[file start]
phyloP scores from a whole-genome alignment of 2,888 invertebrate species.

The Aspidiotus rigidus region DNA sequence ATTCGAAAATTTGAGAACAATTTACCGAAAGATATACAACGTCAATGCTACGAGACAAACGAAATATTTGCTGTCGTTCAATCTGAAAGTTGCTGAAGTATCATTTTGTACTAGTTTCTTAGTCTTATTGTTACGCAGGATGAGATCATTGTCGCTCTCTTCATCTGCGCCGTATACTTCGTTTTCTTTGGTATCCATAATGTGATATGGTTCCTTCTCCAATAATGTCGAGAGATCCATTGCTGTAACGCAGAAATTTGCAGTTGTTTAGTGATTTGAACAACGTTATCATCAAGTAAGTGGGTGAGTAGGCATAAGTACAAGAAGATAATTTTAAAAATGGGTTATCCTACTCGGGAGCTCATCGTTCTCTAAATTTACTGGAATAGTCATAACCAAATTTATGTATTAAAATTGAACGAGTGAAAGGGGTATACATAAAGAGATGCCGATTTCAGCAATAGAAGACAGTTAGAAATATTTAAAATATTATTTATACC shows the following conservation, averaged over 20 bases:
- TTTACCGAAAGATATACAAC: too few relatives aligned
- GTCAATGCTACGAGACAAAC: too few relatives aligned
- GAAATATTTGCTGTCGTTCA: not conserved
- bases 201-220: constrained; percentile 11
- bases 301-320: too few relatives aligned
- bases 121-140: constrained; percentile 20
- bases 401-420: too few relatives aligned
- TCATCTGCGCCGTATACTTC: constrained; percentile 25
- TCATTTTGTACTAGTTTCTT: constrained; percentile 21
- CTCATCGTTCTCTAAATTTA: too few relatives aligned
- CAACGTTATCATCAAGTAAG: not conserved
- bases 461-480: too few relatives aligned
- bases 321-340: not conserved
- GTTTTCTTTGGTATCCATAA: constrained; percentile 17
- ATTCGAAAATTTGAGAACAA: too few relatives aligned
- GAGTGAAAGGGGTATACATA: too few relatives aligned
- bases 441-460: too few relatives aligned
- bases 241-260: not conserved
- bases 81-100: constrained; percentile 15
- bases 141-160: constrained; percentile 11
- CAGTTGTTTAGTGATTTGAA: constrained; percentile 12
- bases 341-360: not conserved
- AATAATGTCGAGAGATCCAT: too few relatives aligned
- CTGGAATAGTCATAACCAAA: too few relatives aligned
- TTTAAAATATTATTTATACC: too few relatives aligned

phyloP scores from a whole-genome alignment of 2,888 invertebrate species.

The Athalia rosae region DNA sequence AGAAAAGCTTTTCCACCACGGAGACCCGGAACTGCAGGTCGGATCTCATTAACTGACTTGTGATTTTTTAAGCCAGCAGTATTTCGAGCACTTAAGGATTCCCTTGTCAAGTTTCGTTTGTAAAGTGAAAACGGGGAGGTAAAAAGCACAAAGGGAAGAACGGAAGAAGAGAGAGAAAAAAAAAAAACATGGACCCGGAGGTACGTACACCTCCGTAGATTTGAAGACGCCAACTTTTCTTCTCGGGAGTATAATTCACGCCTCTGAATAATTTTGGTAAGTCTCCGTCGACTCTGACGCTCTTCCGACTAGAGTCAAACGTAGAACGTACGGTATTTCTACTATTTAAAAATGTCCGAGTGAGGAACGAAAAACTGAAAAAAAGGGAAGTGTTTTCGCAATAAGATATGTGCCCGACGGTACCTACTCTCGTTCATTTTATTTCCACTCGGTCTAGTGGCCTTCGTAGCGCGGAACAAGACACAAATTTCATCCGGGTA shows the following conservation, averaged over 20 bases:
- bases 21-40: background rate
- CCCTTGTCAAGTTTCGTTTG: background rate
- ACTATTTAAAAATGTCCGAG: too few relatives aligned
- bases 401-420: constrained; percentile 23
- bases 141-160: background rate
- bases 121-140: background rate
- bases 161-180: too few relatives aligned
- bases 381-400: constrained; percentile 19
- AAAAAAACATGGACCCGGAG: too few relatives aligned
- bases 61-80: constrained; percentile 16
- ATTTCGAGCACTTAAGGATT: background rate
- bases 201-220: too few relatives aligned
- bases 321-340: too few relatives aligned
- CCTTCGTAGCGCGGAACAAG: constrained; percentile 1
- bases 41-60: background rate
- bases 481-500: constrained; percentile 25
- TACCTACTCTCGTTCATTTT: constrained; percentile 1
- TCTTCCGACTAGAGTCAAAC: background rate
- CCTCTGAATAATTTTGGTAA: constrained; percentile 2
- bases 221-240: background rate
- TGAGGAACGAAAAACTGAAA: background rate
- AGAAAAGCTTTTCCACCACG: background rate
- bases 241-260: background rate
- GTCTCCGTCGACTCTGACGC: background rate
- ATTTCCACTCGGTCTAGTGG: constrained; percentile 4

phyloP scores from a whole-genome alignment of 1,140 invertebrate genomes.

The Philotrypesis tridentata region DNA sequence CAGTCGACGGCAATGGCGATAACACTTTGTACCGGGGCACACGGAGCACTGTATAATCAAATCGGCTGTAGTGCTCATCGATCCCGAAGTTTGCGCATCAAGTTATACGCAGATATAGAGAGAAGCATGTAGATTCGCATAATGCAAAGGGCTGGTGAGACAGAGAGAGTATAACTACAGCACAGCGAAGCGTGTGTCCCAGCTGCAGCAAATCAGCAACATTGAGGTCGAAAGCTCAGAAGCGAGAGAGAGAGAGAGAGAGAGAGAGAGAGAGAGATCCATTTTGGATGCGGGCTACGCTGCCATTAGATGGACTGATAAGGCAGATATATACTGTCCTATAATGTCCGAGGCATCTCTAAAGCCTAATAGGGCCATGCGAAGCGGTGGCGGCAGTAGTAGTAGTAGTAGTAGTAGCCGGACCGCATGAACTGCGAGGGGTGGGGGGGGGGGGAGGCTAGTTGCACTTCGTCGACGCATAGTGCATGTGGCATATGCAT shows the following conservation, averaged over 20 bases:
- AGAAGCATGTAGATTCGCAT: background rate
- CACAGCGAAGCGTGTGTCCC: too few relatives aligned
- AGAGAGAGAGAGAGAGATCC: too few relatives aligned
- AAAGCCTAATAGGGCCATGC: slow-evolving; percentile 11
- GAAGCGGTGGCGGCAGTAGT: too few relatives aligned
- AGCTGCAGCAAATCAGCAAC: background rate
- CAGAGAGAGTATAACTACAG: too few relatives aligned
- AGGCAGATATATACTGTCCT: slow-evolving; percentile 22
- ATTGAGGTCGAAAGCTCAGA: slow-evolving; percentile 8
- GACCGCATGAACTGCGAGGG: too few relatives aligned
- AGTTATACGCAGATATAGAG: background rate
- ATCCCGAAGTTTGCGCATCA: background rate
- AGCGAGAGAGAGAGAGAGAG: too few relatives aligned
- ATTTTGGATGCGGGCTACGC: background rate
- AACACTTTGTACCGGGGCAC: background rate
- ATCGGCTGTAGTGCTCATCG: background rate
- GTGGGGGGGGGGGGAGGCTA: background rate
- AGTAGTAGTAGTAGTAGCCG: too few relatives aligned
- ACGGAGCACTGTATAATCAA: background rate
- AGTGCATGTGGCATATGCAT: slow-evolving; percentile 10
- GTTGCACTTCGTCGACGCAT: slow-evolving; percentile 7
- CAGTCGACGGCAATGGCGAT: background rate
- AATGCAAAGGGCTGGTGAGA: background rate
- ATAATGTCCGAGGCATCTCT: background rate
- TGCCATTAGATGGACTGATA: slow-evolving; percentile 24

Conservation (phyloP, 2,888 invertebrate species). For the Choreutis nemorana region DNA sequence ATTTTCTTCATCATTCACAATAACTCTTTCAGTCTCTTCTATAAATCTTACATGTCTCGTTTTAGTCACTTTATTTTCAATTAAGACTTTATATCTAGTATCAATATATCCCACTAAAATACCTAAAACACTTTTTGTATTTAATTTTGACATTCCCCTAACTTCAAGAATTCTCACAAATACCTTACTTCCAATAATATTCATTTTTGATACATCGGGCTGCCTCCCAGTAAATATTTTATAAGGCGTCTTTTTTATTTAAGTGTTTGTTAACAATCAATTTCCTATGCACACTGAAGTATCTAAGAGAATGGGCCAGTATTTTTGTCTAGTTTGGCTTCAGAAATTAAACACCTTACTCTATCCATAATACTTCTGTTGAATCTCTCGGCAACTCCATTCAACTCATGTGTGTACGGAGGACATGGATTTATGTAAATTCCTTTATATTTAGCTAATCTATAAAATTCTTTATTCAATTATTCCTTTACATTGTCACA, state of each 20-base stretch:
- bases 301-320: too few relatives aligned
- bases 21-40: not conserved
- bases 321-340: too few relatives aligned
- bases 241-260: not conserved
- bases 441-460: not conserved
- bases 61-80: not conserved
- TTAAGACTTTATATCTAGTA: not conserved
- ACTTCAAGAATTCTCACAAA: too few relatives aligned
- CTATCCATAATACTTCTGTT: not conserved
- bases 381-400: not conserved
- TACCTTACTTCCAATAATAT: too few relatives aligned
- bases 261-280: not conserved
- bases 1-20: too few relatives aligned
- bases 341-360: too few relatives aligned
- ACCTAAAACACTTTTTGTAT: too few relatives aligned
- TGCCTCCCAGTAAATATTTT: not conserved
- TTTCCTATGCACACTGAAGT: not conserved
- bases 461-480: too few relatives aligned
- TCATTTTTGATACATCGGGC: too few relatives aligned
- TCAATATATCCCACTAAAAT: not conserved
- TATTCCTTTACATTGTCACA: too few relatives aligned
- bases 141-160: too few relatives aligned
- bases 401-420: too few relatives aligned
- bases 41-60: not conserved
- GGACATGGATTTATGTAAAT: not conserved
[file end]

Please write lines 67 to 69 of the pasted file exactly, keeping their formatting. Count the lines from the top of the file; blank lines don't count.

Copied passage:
- AGTTATACGCAGATATAGAG: background rate
- ATCCCGAAGTTTGCGCATCA: background rate
- AGCGAGAGAGAGAGAGAGAG: too few relatives aligned